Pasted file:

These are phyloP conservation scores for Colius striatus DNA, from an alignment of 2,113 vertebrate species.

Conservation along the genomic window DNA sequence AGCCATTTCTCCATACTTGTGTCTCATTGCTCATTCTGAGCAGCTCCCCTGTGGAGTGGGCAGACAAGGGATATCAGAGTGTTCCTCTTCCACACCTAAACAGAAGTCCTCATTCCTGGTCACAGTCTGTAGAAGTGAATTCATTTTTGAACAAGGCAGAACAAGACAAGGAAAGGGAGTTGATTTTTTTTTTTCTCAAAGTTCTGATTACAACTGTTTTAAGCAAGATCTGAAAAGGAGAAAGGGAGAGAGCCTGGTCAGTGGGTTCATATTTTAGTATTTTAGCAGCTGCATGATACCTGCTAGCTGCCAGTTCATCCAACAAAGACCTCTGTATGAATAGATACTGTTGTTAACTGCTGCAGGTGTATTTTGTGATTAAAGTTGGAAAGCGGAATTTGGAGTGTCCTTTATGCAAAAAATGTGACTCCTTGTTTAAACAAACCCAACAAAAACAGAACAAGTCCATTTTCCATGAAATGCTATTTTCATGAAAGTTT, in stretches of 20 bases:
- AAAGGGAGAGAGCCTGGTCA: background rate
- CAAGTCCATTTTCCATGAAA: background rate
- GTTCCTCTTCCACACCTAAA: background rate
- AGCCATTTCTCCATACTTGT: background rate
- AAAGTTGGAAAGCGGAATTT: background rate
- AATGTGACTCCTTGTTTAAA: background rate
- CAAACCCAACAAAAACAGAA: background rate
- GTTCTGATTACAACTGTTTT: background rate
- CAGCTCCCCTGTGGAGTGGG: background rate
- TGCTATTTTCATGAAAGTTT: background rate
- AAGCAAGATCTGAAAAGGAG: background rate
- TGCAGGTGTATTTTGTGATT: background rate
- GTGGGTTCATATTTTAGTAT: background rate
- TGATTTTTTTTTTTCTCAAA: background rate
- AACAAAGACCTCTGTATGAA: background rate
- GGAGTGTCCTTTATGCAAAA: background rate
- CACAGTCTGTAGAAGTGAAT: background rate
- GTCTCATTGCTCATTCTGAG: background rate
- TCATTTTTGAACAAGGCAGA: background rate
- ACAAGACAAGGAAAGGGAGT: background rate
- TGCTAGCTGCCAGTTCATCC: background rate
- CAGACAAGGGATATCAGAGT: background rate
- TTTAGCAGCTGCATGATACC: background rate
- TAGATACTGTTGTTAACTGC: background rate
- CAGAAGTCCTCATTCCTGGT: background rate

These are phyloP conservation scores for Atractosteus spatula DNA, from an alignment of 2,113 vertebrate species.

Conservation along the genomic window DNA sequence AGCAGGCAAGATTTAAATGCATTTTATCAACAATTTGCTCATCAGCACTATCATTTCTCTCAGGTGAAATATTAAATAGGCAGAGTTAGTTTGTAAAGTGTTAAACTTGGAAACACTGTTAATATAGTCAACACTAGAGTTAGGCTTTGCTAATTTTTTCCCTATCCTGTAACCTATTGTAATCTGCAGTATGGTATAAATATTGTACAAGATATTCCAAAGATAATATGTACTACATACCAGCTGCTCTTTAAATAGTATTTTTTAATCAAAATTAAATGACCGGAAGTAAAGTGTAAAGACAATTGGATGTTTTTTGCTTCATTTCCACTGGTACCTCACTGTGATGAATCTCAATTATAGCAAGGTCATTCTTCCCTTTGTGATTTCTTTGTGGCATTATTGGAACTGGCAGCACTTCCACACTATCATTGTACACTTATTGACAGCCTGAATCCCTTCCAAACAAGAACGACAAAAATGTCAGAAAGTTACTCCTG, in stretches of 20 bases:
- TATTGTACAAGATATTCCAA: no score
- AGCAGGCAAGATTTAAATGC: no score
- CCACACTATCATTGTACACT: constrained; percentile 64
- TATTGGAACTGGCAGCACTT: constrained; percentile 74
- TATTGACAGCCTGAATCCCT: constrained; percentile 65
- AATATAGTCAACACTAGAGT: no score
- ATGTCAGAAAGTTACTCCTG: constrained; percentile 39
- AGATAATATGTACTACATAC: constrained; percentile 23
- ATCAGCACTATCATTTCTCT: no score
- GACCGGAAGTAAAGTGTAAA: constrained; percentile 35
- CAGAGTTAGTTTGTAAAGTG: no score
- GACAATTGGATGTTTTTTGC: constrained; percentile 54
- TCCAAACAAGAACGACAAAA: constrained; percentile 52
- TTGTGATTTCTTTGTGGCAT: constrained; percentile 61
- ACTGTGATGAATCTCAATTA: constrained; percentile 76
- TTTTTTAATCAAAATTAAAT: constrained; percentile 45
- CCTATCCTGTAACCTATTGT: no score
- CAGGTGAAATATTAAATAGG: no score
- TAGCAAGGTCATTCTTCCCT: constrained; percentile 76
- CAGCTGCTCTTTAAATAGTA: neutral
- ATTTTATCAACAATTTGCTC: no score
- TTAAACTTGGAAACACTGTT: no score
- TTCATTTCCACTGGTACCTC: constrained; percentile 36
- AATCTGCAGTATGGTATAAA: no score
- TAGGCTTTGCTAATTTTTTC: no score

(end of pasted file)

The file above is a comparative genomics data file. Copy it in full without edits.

These are phyloP conservation scores for Colius striatus DNA, from an alignment of 2,113 vertebrate species.

Conservation along the genomic window DNA sequence AGCCATTTCTCCATACTTGTGTCTCATTGCTCATTCTGAGCAGCTCCCCTGTGGAGTGGGCAGACAAGGGATATCAGAGTGTTCCTCTTCCACACCTAAACAGAAGTCCTCATTCCTGGTCACAGTCTGTAGAAGTGAATTCATTTTTGAACAAGGCAGAACAAGACAAGGAAAGGGAGTTGATTTTTTTTTTTCTCAAAGTTCTGATTACAACTGTTTTAAGCAAGATCTGAAAAGGAGAAAGGGAGAGAGCCTGGTCAGTGGGTTCATATTTTAGTATTTTAGCAGCTGCATGATACCTGCTAGCTGCCAGTTCATCCAACAAAGACCTCTGTATGAATAGATACTGTTGTTAACTGCTGCAGGTGTATTTTGTGATTAAAGTTGGAAAGCGGAATTTGGAGTGTCCTTTATGCAAAAAATGTGACTCCTTGTTTAAACAAACCCAACAAAAACAGAACAAGTCCATTTTCCATGAAATGCTATTTTCATGAAAGTTT, in stretches of 20 bases:
- AAAGGGAGAGAGCCTGGTCA: background rate
- CAAGTCCATTTTCCATGAAA: background rate
- GTTCCTCTTCCACACCTAAA: background rate
- AGCCATTTCTCCATACTTGT: background rate
- AAAGTTGGAAAGCGGAATTT: background rate
- AATGTGACTCCTTGTTTAAA: background rate
- CAAACCCAACAAAAACAGAA: background rate
- GTTCTGATTACAACTGTTTT: background rate
- CAGCTCCCCTGTGGAGTGGG: background rate
- TGCTATTTTCATGAAAGTTT: background rate
- AAGCAAGATCTGAAAAGGAG: background rate
- TGCAGGTGTATTTTGTGATT: background rate
- GTGGGTTCATATTTTAGTAT: background rate
- TGATTTTTTTTTTTCTCAAA: background rate
- AACAAAGACCTCTGTATGAA: background rate
- GGAGTGTCCTTTATGCAAAA: background rate
- CACAGTCTGTAGAAGTGAAT: background rate
- GTCTCATTGCTCATTCTGAG: background rate
- TCATTTTTGAACAAGGCAGA: background rate
- ACAAGACAAGGAAAGGGAGT: background rate
- TGCTAGCTGCCAGTTCATCC: background rate
- CAGACAAGGGATATCAGAGT: background rate
- TTTAGCAGCTGCATGATACC: background rate
- TAGATACTGTTGTTAACTGC: background rate
- CAGAAGTCCTCATTCCTGGT: background rate

These are phyloP conservation scores for Atractosteus spatula DNA, from an alignment of 2,113 vertebrate species.

Conservation along the genomic window DNA sequence AGCAGGCAAGATTTAAATGCATTTTATCAACAATTTGCTCATCAGCACTATCATTTCTCTCAGGTGAAATATTAAATAGGCAGAGTTAGTTTGTAAAGTGTTAAACTTGGAAACACTGTTAATATAGTCAACACTAGAGTTAGGCTTTGCTAATTTTTTCCCTATCCTGTAACCTATTGTAATCTGCAGTATGGTATAAATATTGTACAAGATATTCCAAAGATAATATGTACTACATACCAGCTGCTCTTTAAATAGTATTTTTTAATCAAAATTAAATGACCGGAAGTAAAGTGTAAAGACAATTGGATGTTTTTTGCTTCATTTCCACTGGTACCTCACTGTGATGAATCTCAATTATAGCAAGGTCATTCTTCCCTTTGTGATTTCTTTGTGGCATTATTGGAACTGGCAGCACTTCCACACTATCATTGTACACTTATTGACAGCCTGAATCCCTTCCAAACAAGAACGACAAAAATGTCAGAAAGTTACTCCTG, in stretches of 20 bases:
- TATTGTACAAGATATTCCAA: no score
- AGCAGGCAAGATTTAAATGC: no score
- CCACACTATCATTGTACACT: constrained; percentile 64
- TATTGGAACTGGCAGCACTT: constrained; percentile 74
- TATTGACAGCCTGAATCCCT: constrained; percentile 65
- AATATAGTCAACACTAGAGT: no score
- ATGTCAGAAAGTTACTCCTG: constrained; percentile 39
- AGATAATATGTACTACATAC: constrained; percentile 23
- ATCAGCACTATCATTTCTCT: no score
- GACCGGAAGTAAAGTGTAAA: constrained; percentile 35
- CAGAGTTAGTTTGTAAAGTG: no score
- GACAATTGGATGTTTTTTGC: constrained; percentile 54
- TCCAAACAAGAACGACAAAA: constrained; percentile 52
- TTGTGATTTCTTTGTGGCAT: constrained; percentile 61
- ACTGTGATGAATCTCAATTA: constrained; percentile 76
- TTTTTTAATCAAAATTAAAT: constrained; percentile 45
- CCTATCCTGTAACCTATTGT: no score
- CAGGTGAAATATTAAATAGG: no score
- TAGCAAGGTCATTCTTCCCT: constrained; percentile 76
- CAGCTGCTCTTTAAATAGTA: neutral
- ATTTTATCAACAATTTGCTC: no score
- TTAAACTTGGAAACACTGTT: no score
- TTCATTTCCACTGGTACCTC: constrained; percentile 36
- AATCTGCAGTATGGTATAAA: no score
- TAGGCTTTGCTAATTTTTTC: no score